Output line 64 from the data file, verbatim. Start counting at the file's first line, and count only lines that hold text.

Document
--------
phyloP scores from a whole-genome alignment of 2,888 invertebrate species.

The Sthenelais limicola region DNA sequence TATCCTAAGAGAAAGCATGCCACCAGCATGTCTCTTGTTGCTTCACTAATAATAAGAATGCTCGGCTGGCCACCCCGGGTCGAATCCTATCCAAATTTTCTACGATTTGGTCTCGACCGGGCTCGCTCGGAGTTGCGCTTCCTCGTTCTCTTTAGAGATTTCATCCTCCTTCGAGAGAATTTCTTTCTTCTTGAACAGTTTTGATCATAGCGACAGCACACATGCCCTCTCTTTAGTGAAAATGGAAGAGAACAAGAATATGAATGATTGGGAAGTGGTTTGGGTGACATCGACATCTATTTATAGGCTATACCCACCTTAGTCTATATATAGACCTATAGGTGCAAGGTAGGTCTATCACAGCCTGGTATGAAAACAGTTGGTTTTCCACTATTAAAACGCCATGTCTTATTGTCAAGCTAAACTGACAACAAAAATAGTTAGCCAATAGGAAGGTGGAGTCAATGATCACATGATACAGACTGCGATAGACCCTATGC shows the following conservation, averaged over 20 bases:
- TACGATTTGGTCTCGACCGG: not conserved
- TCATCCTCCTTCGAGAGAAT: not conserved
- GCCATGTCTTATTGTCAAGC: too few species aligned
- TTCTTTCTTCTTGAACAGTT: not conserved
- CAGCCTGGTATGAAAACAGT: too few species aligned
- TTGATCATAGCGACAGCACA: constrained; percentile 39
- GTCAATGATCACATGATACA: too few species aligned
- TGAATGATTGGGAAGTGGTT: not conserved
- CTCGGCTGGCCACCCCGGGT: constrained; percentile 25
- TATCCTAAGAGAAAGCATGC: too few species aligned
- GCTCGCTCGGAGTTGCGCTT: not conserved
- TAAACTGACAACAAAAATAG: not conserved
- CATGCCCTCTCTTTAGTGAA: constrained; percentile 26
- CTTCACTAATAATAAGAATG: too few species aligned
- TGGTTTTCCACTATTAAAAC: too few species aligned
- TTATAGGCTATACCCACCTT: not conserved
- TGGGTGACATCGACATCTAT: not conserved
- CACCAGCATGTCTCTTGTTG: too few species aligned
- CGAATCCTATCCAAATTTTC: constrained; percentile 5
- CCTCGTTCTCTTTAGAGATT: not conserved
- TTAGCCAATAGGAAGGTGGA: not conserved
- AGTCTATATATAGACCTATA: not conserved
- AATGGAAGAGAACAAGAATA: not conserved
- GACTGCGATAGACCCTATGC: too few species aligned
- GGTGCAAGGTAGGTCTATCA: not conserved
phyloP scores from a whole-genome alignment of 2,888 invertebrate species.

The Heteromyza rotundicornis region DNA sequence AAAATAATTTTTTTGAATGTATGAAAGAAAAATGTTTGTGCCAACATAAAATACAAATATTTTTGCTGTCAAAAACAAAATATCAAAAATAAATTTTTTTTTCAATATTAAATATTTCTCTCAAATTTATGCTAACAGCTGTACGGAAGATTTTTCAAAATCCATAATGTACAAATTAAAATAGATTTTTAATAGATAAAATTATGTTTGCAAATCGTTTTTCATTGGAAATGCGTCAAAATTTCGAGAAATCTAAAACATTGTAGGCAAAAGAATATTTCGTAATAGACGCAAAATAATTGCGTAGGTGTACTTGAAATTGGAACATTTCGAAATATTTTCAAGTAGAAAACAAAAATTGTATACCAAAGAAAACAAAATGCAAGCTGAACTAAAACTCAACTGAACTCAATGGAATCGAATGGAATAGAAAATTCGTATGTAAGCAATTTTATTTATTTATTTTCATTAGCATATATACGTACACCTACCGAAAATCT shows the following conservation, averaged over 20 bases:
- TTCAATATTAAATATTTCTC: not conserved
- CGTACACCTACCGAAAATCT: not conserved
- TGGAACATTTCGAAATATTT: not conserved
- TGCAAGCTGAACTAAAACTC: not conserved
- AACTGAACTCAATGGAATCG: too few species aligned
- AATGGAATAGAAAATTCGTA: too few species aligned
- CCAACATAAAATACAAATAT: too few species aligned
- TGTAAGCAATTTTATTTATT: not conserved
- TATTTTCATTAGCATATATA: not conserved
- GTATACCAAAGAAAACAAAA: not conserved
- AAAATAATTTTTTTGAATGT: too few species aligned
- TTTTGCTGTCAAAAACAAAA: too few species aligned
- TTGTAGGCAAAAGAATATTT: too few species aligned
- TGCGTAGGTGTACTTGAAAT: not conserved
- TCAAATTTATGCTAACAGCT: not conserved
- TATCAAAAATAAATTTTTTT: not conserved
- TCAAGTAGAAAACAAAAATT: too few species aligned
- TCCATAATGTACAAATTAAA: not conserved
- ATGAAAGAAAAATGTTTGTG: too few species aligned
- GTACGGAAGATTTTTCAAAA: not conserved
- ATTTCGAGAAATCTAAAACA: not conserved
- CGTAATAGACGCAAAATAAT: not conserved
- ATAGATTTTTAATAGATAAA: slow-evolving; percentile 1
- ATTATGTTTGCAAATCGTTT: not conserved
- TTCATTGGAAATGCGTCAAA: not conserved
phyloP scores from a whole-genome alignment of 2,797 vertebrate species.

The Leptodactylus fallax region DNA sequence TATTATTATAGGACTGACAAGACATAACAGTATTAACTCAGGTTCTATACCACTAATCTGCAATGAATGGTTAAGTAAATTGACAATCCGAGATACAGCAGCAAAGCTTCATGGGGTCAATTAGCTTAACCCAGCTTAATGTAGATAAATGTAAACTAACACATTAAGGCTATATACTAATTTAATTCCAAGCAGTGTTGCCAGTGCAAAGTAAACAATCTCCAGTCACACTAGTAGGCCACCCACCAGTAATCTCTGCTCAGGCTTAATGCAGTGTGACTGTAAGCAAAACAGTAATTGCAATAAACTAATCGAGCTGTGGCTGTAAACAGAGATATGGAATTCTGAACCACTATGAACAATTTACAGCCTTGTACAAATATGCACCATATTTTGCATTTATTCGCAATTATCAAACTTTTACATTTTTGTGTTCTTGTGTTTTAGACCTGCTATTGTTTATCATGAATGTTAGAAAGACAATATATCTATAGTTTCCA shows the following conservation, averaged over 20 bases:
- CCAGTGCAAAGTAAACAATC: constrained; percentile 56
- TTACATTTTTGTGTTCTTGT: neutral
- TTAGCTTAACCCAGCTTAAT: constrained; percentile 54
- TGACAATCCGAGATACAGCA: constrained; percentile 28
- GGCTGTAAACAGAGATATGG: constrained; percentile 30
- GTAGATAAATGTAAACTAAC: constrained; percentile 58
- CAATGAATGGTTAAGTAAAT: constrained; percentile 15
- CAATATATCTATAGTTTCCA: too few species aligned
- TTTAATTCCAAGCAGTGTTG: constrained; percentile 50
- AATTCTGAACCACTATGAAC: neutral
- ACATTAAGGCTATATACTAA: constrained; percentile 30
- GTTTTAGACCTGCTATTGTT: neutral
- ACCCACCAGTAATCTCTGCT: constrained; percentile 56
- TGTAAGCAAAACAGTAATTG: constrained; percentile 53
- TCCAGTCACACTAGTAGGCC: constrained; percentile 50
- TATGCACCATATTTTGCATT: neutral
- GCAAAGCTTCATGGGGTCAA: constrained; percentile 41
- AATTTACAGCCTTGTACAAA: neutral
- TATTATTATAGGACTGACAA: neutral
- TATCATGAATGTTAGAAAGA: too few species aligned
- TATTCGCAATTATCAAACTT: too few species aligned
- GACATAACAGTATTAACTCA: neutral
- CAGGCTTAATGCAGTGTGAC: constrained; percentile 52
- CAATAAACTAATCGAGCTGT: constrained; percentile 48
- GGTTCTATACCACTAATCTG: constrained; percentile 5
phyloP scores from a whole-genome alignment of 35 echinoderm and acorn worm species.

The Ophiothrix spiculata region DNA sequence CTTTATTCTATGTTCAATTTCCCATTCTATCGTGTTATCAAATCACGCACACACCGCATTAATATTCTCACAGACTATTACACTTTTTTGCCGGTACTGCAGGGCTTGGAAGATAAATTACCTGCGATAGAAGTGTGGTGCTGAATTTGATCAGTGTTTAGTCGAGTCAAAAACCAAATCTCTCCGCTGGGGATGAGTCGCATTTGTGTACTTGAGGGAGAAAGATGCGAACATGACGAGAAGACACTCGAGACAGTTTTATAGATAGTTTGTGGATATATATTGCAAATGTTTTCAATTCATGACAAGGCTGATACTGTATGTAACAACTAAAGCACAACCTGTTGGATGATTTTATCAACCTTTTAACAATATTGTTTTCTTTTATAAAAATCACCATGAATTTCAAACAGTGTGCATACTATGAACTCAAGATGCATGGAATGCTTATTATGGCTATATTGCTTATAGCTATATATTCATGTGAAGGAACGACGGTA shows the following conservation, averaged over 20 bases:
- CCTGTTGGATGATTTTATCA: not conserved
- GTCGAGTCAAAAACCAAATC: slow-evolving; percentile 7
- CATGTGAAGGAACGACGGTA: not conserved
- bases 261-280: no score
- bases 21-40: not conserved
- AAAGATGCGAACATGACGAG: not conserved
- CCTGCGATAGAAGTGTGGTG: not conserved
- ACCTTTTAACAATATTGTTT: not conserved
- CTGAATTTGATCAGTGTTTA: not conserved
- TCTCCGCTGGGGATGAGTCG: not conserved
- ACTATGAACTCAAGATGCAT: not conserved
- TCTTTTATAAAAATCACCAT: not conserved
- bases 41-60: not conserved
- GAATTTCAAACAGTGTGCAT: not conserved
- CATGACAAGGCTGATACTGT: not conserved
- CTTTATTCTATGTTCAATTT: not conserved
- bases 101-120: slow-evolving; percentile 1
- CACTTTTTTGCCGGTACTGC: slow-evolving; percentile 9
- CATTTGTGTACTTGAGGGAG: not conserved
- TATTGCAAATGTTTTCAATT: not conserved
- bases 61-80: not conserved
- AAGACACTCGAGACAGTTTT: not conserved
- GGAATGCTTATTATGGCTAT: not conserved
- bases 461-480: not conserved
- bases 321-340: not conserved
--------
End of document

- CAATATATCTATAGTTTCCA: too few species aligned